There are few women in Black Hills history quite as enigmatic as Calamity Jane. Stories of her exploits abound — many of which are her own invention — which makes it hard to decipher exactly which parts of her story are true, and what has been fabricated for entertainment.
We believe Calamity Jane to have been born in Princeton, Missouri on May 1, 1852. Her name at birth was Martha Jane Cannary, daughter of Robert and Charlotte Cannary, and was the eldest of their children. How many siblings she had is also up for debate, but there may have been as many as six Cannary children. Her parents were reputed to be unsavory characters known for committing petty crimes and often had no money. The family moved from Missouri to Montana in 1866, and Calamity Jane learned to shoot and ride horses from going on hunts with the men in their wagon train.
When the Cannarys arrived in Montana, Charlotte Cannary died, most likely from pneumonia. The family moved on to Salt Lake City, but shortly after arriving Robert Cannary also died, leaving Calamity Jane an orphan and head of the family at only 12 years old. With her younger siblings in tow, Calamity Jane headed to Wyoming and landed at Fort Bridger in May 1868. She took any job she could find to support her family, including work as a cook, a dishwasher, a nurse, and according to some, prostitution.
The next several years are when the actual story of Martha Jane Cannary and the persona portrayed by Calamity Jane begin to muddy the waters of history. According to her autobiography, in 1870 she joined General George Armstrong Custer as a scout when he headed south to Arizona, and then returned to Wyoming in 1872. During this expedition with Custer she wore a man’s Army uniform and was supposedly the beginning of her lifelong preference for men’s dress. The problem with this story is there appears to be no record of her serving as a scout during this time, or of General Custer ever going to Arizona. She may have actually served as a scout under George Crook starting in 1872, who was in Arizona at the time.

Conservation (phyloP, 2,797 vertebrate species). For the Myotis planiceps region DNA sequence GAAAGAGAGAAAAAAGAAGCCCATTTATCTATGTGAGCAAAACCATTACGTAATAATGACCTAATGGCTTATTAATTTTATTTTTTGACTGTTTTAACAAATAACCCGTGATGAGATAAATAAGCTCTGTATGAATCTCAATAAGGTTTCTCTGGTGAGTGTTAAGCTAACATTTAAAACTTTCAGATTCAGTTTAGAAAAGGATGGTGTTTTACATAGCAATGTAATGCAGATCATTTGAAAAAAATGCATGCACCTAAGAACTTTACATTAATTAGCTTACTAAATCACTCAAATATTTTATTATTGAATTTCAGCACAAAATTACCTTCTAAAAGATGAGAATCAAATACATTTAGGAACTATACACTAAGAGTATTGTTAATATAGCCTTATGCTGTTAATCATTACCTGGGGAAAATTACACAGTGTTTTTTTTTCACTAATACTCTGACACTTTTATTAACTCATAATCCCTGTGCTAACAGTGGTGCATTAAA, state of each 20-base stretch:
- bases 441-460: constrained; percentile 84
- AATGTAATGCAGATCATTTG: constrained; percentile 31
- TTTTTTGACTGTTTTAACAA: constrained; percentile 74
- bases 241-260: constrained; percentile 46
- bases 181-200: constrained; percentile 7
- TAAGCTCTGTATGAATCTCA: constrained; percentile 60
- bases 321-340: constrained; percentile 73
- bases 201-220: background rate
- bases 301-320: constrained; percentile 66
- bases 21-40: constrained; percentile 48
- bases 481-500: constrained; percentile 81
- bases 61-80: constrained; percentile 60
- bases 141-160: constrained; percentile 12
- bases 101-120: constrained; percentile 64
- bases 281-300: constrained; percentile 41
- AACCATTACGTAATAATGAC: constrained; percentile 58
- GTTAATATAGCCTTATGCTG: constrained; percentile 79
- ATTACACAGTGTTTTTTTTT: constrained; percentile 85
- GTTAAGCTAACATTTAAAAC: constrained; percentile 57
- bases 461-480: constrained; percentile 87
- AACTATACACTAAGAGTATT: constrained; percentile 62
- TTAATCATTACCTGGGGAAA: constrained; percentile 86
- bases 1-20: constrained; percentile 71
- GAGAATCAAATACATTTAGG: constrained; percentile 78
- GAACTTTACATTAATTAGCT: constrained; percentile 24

We do know that by spring of 1876, Calamity Jane had arrived in Deadwood, South Dakota. By this point she was well known for her shooting, her brash mannerisms, and her drinking habits. While her story is often tied to her relationship with Wild Bill Hickok, it seems in reality the two met only briefly. In fact, Wild Bill was murdered only months after Calamity Jane’s arrival in Deadwood. While she calls him her friend and would later claim to have married him in 1870, by some stories Wild Bill Hickok “would not so lower himself” to have any relations with her. There may never be a definitive answer to the truth of their relationship, but the legend continues due to Calamity Jane’s fabrications.
The Deadwood event Calamity Jane had a hand in that holds the most weight in the history books may be the smallpox epidemic of 1878. The legend goes that while most people in the hills wouldn’t tend to the sick for fear of catching the disease themselves, Calamity Jane tended to many without a second thought. Some say she had recovered from the disease in childhood and was therefore immune, but it’s hard to say if that’s true or if she would have even known she was immune. There are other stories of her nursing the sick back to health with no regard for her personal safety, such as a family in Pierre who were stricken by black diphtheria. She took on jobs as a nurse throughout her lifetime, so stories of her tending to the ill are not that far-fetched. Her calming presence during these calamities is one possibility for her nickname — and certainly the most honorable.